The paradox of work unhappiness

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Here’s what I mean by the “unhappy at work paradox” — and heck, this seems a good Labor Day topic.

But, employee engagement globally is dropping — for a half-decade or more. U.S. employee engagement is pretty much in the toilet.

This is the “unhappy at work” paradox: via the unemployment stats, there seemingly are jobs out there for people — but once people get into them, they’re usually not engaged in ’em. What’s happening?

Unhappy at work: The baseline “Gig Economy” situation

The whole idea of “The Gig Economy” is people doing something themselves, or patching together different types of work, because the old-fashioned corporate contract isn’t jiving with them anymore. When you have 20-somethings from upper-middle-class families chasing The Gig Economy, you know it’s kind of a “real” thing. People are clearly unhappy at work in the most basic sense if they’re willing to risk a lot to build out their own thing. So, how did we get there?

Unhappy at work: The five basic tenets

The reciprocity problem: Individual human behavior is rooted in reciprocity, i.e. people nodding at you on the street. Companies do not operate according to moral norms — and legally, they have no requirement to do so.

The bad managers issue: By some measure, 82 percent of managers in companies end up being the wrong hire. When you promote the wrong people, there’s a network effect. Those people now manage others. They help dictate their workload. One bad promotion becomes 8–12 people turning over.

The stakeholder problem: 40 years ago, you could argue that employees were “stakeholders” in their company. That has completely changed. In the eyes of most executives, their investors and shareholders are “the stakeholders.” The employees are also-rans. You please those with the money, not those doing the tasks.

The “rich get richer” issue: The 1% owns about as much as the bottom 50% globally, and this attitude is reflected at work too. Your company only has a “Chief Strategy Officer” — shouldn’t everyone be responsible for strategy? — because it’s some guy the execs liked, played golf with, and wanted to “mint.”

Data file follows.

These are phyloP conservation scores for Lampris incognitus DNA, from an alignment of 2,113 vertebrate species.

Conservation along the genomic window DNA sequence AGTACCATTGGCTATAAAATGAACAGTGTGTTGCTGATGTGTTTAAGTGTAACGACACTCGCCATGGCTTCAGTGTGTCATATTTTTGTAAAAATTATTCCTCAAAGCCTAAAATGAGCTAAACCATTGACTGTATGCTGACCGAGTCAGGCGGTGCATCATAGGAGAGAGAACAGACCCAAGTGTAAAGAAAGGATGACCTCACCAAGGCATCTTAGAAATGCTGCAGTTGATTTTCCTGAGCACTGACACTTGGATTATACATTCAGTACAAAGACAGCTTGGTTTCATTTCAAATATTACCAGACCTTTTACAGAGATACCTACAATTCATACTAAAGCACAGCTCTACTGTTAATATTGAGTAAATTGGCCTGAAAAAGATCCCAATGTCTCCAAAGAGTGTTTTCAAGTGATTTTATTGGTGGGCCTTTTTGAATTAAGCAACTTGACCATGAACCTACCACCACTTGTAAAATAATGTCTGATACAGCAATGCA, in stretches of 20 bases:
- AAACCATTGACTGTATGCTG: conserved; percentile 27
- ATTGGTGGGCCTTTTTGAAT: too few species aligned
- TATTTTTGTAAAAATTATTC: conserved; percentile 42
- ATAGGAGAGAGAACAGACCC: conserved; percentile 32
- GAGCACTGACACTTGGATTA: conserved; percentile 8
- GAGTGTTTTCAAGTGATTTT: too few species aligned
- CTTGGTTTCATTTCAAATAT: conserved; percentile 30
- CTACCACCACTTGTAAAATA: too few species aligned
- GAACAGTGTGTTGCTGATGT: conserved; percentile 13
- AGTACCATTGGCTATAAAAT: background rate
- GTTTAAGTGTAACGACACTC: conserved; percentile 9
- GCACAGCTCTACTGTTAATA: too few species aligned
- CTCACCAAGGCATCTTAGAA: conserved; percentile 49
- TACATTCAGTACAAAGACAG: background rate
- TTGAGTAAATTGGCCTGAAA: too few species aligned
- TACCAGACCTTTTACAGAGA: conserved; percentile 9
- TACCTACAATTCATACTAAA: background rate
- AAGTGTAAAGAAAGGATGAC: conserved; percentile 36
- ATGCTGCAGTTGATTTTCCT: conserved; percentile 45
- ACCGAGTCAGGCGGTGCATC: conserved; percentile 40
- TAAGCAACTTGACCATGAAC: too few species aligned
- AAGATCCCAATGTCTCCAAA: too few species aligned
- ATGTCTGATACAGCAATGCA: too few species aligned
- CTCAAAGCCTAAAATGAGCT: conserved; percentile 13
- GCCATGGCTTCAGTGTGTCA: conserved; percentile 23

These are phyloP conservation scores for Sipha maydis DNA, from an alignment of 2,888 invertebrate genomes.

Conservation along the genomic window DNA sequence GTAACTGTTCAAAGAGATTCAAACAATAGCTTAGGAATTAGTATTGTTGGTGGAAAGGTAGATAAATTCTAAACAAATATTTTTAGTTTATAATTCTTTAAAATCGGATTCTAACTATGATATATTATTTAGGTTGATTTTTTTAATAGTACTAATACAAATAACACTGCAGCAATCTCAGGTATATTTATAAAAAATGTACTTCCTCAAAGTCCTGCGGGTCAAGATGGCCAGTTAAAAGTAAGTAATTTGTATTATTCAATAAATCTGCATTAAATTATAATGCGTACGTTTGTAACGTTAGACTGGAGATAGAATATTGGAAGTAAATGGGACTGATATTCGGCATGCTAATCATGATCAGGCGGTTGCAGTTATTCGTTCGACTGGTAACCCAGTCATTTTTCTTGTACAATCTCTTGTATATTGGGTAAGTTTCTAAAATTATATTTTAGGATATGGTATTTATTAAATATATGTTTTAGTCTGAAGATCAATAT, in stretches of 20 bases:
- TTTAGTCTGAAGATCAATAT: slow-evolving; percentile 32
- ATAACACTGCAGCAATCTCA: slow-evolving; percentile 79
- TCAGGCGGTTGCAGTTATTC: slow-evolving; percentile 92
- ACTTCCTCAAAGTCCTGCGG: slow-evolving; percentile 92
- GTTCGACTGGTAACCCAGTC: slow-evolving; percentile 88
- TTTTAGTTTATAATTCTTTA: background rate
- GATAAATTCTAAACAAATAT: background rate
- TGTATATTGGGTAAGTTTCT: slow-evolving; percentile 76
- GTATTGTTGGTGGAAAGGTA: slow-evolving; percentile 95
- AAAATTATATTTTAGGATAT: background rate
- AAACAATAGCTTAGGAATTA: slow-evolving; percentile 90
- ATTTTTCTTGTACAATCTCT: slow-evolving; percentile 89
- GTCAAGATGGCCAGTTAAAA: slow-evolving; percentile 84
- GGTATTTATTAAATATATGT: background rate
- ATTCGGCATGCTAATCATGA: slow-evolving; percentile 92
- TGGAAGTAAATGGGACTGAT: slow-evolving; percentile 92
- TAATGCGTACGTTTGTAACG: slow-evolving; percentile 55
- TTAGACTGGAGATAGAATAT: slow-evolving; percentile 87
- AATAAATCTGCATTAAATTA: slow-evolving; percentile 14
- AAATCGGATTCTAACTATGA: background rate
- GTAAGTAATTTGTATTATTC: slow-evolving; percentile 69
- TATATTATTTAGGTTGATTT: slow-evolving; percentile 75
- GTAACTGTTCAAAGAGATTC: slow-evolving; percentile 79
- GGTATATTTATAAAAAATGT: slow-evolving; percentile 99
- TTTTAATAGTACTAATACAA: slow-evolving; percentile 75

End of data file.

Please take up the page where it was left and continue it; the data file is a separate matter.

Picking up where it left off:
The decision-making problem: There’s a big issue with decision-makers in most companies, and you can point to the rise of bureaucracy in many orgs and say “It’s because people would rather be on bloated teams where they don’t need to make decisions.”

Unhappy at work: What do we do?

(Oh, if I had to list a Reason №6 above, it would be stagnant earnings relative to how much you’re expected to produce.)

The changes we need to make in terms of people being unhappy at work are pretty massive, but here are a few suggestions.

Blow up middle management: Most people unhappy at work hate their direct boss, and their direct boss is likely a middle manager. Middle management makes almost no sense in an era of digital tools and systems, but somehow it’s growing. Blow it up. It’s fat. You run effective businesses by trimming fat. Self-driving cars, anyone?

Encourage feedback loops: A lot of people unhappy at work are unhappy because they never know where they stand. (There’s tons of research on this.) They don’t know where they stand because managers hide behind technology and once-a-year reviews to never provide actual feedback. The lack of feedback at most jobs is stunning. We allow this to continue via (a) laziness and (b) “that’s how we’ve always done it.” It’s bullshit. Have a few one on one meetings. See where that goes in terms of productivity.

Stop focusing on perks: Ping pong and kegerators are nice, but that’s not “culture” nor is it “happiness.” That stuff comes from real, organic, human-to-human interaction. Technology has hurt that, and we need to re-chase it.

Give a shit and stop couching everything in buzzwords: That’s where most of this starts, right?

Let me hear from you about being unhappy at work

Any other thoughts on being unhappy at work, I’m always game to hear them.

My name’s Ted Bauer. Want to hit some targets?

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Blogging, largely about work and how to improve it. How I make (some) money:

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